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Can You Have a House Sitter in a Rented Property?
There are many advantages to engaging the services of a house sitter when you go on holiday, but is it considered sub-leasing under the law? Here’s what you need to consider before you book your sitters.
Is it considered Sub-Leasing if You Are Paying For House Sitting Services?
If you are paying someone to stay in your property while you are on holiday it would not be considered sub-leasing, but it is parting with possession of the property for a period and would likely need owner approval. It would only be considered sub-leasing if you were to move out of the property and the house sitter was to stay on and take over the tenancy.
Is it Okay to Have a House Sitter if You Are Not Paying Them?
Even if you are not paying your house sitters, you are still parting with possession of the property so it would be prudent to notify your landlord or property manager before booking your house sitters.
Are Tenants and House Sitters Responsible for any Damage?
Changes to the law in recent years mean tenants have some liability when causing damage to a property and this extends to house sitters or friends of the tenants causing damage. Find out more in our article Do Tenants Need Their Own Insurance?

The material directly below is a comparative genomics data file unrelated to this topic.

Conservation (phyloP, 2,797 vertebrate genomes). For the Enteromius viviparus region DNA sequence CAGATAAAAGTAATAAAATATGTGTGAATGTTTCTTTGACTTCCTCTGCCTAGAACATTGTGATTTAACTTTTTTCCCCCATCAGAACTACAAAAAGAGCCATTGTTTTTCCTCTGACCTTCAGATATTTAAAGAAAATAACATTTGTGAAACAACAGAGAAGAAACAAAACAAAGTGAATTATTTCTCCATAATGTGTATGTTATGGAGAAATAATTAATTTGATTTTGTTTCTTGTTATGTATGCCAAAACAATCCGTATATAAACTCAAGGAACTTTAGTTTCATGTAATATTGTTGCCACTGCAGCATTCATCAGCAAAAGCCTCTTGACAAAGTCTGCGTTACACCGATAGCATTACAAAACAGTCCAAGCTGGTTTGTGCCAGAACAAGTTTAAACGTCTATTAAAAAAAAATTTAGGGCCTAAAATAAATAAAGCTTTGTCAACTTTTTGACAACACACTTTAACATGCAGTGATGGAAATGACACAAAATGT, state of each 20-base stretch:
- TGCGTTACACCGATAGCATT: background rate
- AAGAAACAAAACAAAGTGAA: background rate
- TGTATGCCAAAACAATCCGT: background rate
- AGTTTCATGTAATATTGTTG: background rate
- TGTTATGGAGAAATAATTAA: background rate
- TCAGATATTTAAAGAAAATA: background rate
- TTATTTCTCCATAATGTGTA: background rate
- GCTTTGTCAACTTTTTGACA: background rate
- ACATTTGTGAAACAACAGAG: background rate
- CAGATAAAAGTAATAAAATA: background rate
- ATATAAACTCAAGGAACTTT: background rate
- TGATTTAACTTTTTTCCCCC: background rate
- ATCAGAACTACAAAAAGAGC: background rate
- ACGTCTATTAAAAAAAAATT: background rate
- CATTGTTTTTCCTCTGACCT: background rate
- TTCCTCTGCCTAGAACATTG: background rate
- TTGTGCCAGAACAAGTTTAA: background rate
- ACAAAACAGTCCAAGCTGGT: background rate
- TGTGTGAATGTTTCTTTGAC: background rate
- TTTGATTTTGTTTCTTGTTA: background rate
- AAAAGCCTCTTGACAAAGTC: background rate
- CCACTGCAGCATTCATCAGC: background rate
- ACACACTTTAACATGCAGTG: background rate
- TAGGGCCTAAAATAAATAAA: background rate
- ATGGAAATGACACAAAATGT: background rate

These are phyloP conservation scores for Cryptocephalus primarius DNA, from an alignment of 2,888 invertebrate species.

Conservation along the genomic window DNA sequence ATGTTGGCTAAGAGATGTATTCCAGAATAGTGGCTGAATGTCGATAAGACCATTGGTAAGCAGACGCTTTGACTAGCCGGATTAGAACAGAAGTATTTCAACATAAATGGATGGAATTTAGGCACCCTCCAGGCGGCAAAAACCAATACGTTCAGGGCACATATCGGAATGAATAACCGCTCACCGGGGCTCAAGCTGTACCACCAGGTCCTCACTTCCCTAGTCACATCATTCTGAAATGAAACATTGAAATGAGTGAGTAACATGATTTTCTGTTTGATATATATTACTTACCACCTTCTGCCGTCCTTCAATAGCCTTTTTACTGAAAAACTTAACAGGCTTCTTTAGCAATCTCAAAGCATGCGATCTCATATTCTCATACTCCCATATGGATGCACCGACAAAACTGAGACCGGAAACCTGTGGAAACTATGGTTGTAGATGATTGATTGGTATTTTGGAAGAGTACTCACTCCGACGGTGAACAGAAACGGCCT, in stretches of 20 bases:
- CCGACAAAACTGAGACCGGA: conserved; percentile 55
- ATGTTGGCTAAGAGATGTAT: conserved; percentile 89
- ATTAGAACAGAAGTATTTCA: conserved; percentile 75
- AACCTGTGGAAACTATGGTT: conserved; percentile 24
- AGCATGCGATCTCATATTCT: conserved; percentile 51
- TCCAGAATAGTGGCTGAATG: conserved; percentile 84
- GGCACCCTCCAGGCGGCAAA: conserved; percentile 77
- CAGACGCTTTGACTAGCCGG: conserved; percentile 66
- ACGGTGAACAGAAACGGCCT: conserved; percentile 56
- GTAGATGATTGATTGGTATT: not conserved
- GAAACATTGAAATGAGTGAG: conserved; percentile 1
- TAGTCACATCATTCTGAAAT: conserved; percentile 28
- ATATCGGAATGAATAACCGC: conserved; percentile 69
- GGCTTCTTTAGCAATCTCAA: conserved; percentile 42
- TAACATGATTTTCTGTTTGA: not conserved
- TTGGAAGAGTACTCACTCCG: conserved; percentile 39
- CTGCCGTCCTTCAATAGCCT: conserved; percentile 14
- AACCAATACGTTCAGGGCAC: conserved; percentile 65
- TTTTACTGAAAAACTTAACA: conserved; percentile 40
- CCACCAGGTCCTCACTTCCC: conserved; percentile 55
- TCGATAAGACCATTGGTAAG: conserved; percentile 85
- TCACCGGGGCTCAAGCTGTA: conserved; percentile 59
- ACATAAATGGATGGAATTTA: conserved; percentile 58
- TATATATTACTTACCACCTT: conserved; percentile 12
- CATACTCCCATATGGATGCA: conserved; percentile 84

Who is Responsible for Maintenance of a Rental Property?
Landlords and tenants share maintenance responsibilities for rental properties, and your house sitters may need to be aware of these responsibilities if you are away for an extended period.
Take a look at our article Who is Responsible for Maintenance and Repairs in a Rental Property?
When does house sitting become sub-letting?
As with all things, should an issue ever become a Tenancy Tribunal matter, the decision will come down to the individual circumstances. If you’re on holiday and have asked someone to stay and look after your pets and plants, that’s house sitting; if you’ve moved your furniture out and knock whenever you come back to visit, that’s probably sub-letting. Let common sense be your guide!
When should you tell your Landlord you have House Sitters?
Either way, whenever you are parting with possession of your property it is a good idea to notify your landlord or property manager – just in case there is an emergency while you’re away and either your house sitter needs to contact the owner, or they need to speak to the occupant. There may be requirements that need to be fulfilled for the purposes of the landlord’s insurance policy. These vary widely depending on the policy, but could include the need for a reference check, photo identification or notice in writing. Even if you are leaving the house empty for more than three weeks you should let your landlord know as this may affect their insurance policy.
It’s good practice to notify your landlord or property manager of the dates you’ll be away and how they can get hold of you in the case of an emergency. If you do have house sitters, ensure they have contact details for your landlord or property manager.
Have further questions? Contact the helpful Crockers Property Management team at firstname.lastname@example.org or call for a chat on 09 623 5952.